In each of the past two years, Robert Fernandez has agreed to take an e-mailed questionnaire from my classes at Tulane University regarding one of his books. In 2012, a group of students from a poetry workshop class had questions about We Are Pharaoh. This fall, a literature class added a couple questions about Pink Reef. Below, you’ll find the results. Check back tomorrow for a final installment in our two-week feature of Robert’s work. — AS
We Are Pharaoh Q&A (2012)
What’s exciting you about poetry right now? Why should I be excited about poetry?
Like they say about the “spice” in David Lynch’s movie Dune: It extends life. It expands consciousness.
In one interview, you mention “sifting through the wreckage of high productivity.” What does Robert Fernandez look like in periods of high productivity? Where do you do your writing? Do you feel that your writing space has an identifiable impact on your work?
I used to work every day, for hours and hours, on poems. Now, having found a rhythm and a direction, I work mainly in bursts, separated by long periods of dormancy.
I was struck by how many of your poems seem to be constructed of discrete thoughts in succession. How did you work at forming separate ideas into a coherent whole–or is wholeness a concern of yours?
While the poems might seem to jump around, my hope is that they form a unified experience: word to word, line to line, stanza to stanza, poem to poem making up the totality that is the book. Experience itself is never really clearly outlined or paced, and Pharaoh undergoes extremes of feeling, seeing, and desire.
Do you consider yourself a lyric poet? Are there poems in We Are Pharaoh that you consider non-lyric poems? Do you have any favorite poets that fit into the “non-lyric” category?
I am working in the genre of the lyric and out of a certain lyric tradition, which I’d call something like the tragic-lyric, practiced more recently by poets like Hölderlin, Shelley, Keats, Dickinson, Mallarme, Rimbaud, Vallejo, Celan, Trakl, Stevens, Amelia Rosselli, and others. Beyond a range of conventions, the lyric I think is quite simply a reservoir that when accessed opens up a certain range of potential dispositions that the human animal might take toward existence. If you’re interested in non-lyric work, I’d recommend a forthcoming book by the critic Dee Morris, called, I think, What Else Can Poetry Do?
Do you see yourself as in any way constructing a coherent set of symbols through your poetry? Does that seem like something worth doing, either way?
I’m interested in life and the world and history, so I have no symbology, a la The Book of Revelation, in my work, though certain imagistic and numerical obsessions and preoccupations accrue. These acquire what might seem to be a “symbolic” or occult-like weightiness by virtue of a substantial investment of desire and attention. They are perhaps like symptoms in that sense. On the other hand, the question of faith is essential to my work.
To me, “Bonfire, Jetty” reads like a submissive examination of a sort of ruling, lyric state. Do you ever deliberately try to create the conditions under which your language may be “possessed by lyricism” when you write? Are you pursuing the lyric as an event that allows you to “get on”?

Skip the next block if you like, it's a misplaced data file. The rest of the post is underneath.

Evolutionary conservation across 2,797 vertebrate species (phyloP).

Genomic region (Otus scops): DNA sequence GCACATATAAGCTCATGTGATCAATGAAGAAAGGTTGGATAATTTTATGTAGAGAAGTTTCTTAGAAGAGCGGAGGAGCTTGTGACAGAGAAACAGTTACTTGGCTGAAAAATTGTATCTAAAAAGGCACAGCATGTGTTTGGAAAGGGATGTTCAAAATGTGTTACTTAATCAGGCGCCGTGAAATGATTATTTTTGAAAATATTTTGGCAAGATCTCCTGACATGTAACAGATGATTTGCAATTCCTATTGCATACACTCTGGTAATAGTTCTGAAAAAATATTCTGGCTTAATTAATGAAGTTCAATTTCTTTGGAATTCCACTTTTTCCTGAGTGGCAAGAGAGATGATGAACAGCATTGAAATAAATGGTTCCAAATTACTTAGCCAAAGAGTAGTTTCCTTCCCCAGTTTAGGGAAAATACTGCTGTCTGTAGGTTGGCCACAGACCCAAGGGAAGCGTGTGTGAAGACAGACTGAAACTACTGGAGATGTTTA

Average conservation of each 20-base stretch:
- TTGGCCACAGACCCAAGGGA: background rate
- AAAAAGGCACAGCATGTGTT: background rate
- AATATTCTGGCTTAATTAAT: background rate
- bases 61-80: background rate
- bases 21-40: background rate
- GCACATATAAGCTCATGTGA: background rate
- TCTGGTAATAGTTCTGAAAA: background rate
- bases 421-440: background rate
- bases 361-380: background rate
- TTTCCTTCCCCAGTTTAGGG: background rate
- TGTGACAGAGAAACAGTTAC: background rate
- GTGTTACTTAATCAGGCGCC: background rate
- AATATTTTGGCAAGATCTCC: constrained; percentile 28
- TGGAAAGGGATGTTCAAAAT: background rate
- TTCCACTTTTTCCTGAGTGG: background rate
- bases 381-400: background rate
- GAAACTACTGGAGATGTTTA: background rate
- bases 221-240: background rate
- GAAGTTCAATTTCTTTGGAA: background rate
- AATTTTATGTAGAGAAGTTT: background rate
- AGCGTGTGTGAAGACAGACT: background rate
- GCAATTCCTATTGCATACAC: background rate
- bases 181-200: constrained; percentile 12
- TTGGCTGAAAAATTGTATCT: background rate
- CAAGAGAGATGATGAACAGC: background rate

That sounds right. One is “possessed” by the hollowing music that is the poem. It comes like grace to the hopeless and holds open the promise of “getting on.”
Many (perhaps all?) of the poems in We Are Pharaoh seem to touch on the frantic nature of being human – “who compels us with their batons?” “we are always running,” etc. In putting this group together into a book, were you aware of this? Did you intend to relay any sort of philosophy, or specific outlook, through this organization?
I think that Pharaoh is concerned with things like dread and wonder and the violence of being: all things related to the “frantic nature of being human.” It’s also intoxicated with the human possibility for change and transformation, justice and love—possibilities it attempts to convey via beauty and music and a certain profligacy. It also wants to think about, and even at times mimic, in structure and feeling, evil and injustice.
Do you have any epistemological convictions that you feel inform your work?
Only that epistemological convictions are always tenuous—i.e., determined by a context and subject to change. (In this sense, I’m very much a child of our current episteme.)
How has your poetry changed since you first began writing? How did you start out?
I started out very young convinced that poetic work would be the work that I would do, and I knew that I wanted to preserve my commitment to that conviction despite a range of obstacles. I read and took on reservoirs of feeling and thinking from my early teenage years through my early twenties. Only in my early twenties did those reservoirs become available to me as a potential for realized work.
When working on a poem, do you tend to concentrate more on ideas you hope to convey or on the way things sound in the piece?
I try to align listening and thinking, imagination and reality, but sound comes first. Poetic truth is foremost the truth of music.
Do you still see yourself, in newer work, as being focused on “embracing language of desire, abandon, laughter,” as mentioned in your interview with Zach Savich?
I do. Desire, abandon, and laughter unfold new horizons in poetry as well as life.
Many of your poems contain a specific and indefinable emotional crescendo, which strongly impacts the reader’s attention. Can you talk about establishing this emotional effect without necessarily writing in a “logical” or “narrative” manner?